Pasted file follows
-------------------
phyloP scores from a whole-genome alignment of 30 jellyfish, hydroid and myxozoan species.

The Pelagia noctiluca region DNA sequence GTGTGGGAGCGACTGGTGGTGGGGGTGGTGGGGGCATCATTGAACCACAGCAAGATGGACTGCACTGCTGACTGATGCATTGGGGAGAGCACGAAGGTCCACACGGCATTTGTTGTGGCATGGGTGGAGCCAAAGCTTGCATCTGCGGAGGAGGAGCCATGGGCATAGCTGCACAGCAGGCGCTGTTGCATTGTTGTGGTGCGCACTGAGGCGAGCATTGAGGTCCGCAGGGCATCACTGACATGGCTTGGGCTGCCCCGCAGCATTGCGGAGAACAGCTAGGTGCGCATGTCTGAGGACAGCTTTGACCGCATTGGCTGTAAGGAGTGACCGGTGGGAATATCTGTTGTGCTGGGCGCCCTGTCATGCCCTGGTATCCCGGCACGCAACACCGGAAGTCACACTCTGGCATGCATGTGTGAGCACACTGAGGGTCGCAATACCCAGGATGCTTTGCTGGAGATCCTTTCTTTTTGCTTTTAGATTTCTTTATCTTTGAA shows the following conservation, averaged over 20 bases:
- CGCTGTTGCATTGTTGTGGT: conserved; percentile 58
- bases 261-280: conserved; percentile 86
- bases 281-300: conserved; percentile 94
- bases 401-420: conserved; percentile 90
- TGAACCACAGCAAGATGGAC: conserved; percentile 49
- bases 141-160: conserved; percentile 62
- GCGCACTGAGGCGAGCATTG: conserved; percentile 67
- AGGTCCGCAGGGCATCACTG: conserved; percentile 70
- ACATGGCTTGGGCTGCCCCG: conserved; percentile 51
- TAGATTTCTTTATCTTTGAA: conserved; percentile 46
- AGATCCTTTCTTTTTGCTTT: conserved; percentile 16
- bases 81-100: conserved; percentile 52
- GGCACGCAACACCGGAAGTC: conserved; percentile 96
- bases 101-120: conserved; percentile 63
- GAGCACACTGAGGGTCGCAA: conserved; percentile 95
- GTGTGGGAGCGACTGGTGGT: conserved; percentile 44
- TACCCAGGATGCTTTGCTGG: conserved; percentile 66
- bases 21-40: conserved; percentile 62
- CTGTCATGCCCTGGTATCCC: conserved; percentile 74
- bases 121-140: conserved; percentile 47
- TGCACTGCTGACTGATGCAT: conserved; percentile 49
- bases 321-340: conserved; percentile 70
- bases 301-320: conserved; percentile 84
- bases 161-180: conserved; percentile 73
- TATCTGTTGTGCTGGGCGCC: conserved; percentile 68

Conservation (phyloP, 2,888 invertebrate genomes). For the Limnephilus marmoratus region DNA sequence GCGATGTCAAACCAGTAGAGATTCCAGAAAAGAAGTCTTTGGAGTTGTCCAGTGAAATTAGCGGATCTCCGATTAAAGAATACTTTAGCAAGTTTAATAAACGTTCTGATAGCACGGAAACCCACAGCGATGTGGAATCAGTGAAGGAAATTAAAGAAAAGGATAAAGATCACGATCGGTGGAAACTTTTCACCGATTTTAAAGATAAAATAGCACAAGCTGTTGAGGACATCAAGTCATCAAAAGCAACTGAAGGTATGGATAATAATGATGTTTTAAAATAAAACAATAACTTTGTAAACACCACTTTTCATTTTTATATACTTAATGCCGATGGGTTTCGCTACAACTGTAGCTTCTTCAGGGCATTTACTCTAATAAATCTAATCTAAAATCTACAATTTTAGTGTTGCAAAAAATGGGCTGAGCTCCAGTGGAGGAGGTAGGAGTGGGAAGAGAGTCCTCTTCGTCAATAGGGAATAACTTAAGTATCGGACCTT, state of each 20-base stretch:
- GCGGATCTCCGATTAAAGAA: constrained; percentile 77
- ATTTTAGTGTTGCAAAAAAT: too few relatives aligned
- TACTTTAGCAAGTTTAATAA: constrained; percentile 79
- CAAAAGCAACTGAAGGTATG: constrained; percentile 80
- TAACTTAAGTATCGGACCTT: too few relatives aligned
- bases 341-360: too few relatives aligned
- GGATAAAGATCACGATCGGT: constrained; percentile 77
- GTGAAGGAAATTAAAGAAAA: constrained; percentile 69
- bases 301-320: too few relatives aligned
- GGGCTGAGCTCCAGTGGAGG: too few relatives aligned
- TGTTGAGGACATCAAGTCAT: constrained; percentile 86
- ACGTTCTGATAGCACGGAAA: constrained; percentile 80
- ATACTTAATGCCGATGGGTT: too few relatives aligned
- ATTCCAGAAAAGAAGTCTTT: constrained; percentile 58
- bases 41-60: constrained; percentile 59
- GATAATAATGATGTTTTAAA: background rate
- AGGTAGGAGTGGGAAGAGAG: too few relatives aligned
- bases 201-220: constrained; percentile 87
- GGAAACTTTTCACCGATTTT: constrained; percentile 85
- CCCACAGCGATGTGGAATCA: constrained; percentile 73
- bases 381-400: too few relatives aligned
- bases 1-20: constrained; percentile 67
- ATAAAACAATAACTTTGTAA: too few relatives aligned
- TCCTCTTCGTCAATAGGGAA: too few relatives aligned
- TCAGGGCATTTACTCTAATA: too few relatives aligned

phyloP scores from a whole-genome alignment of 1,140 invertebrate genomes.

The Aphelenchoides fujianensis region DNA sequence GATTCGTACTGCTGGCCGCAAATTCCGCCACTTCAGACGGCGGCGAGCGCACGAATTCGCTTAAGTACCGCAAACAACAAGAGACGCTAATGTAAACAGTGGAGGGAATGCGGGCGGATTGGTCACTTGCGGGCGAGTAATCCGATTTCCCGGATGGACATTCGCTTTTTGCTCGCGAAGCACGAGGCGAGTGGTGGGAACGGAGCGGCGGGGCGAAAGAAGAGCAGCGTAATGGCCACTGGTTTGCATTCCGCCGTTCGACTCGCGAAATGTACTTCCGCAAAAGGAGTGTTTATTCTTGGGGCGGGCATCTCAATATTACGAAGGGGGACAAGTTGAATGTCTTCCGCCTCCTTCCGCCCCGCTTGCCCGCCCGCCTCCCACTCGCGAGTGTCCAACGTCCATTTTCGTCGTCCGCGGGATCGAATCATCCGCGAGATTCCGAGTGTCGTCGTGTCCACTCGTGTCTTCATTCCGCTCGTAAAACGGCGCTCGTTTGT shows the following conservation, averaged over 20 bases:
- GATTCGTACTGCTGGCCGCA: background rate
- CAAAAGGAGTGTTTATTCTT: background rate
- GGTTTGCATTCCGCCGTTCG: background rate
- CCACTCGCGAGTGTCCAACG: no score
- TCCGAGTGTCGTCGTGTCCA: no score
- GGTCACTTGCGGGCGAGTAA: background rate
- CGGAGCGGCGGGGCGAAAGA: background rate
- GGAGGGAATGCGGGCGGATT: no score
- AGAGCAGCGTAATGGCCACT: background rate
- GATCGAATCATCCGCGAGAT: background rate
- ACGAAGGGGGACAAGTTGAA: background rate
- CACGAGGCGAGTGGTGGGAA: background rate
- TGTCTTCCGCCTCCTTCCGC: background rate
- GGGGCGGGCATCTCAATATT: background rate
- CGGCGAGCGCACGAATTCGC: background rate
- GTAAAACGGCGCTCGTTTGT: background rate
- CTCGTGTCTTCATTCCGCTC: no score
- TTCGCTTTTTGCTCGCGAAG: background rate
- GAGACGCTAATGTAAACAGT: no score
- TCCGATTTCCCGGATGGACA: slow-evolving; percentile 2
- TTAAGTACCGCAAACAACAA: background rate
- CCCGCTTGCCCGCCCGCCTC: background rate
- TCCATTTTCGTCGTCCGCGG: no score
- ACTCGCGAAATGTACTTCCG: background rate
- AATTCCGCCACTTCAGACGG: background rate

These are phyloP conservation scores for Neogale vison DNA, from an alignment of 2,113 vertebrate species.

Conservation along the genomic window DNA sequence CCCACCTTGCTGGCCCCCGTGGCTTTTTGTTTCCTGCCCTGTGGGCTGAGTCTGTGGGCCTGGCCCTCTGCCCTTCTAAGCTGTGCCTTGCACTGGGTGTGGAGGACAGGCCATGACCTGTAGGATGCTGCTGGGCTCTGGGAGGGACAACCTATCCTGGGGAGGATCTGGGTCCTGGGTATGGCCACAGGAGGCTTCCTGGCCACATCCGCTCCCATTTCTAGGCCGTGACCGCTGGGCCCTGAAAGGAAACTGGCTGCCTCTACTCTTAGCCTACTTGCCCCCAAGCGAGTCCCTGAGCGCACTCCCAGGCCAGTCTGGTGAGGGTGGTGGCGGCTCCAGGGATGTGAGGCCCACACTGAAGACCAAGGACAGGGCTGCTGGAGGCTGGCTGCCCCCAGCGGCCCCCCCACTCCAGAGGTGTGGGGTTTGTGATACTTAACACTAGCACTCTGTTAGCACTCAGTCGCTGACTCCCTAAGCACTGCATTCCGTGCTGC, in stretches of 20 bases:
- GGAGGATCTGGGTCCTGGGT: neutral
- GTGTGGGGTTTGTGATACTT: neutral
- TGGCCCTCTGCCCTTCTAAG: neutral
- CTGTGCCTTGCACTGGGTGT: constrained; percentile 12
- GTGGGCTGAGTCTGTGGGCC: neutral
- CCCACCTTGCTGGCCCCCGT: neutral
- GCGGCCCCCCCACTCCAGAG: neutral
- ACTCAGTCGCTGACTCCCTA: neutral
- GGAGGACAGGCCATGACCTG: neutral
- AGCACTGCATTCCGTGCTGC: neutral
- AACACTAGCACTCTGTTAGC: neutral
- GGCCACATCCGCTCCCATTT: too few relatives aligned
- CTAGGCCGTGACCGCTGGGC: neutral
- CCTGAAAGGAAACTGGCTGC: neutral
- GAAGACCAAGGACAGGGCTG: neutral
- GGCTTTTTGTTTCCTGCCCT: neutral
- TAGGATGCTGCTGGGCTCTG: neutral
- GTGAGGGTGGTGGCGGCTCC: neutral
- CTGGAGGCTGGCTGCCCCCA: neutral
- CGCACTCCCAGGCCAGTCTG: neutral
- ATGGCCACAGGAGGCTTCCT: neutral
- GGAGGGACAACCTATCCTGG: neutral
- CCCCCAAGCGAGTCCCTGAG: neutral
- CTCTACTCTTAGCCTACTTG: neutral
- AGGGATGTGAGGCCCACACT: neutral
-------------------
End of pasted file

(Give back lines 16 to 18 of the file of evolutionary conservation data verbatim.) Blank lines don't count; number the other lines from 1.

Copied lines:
- bases 101-120: conserved; percentile 63
- GAGCACACTGAGGGTCGCAA: conserved; percentile 95
- GTGTGGGAGCGACTGGTGGT: conserved; percentile 44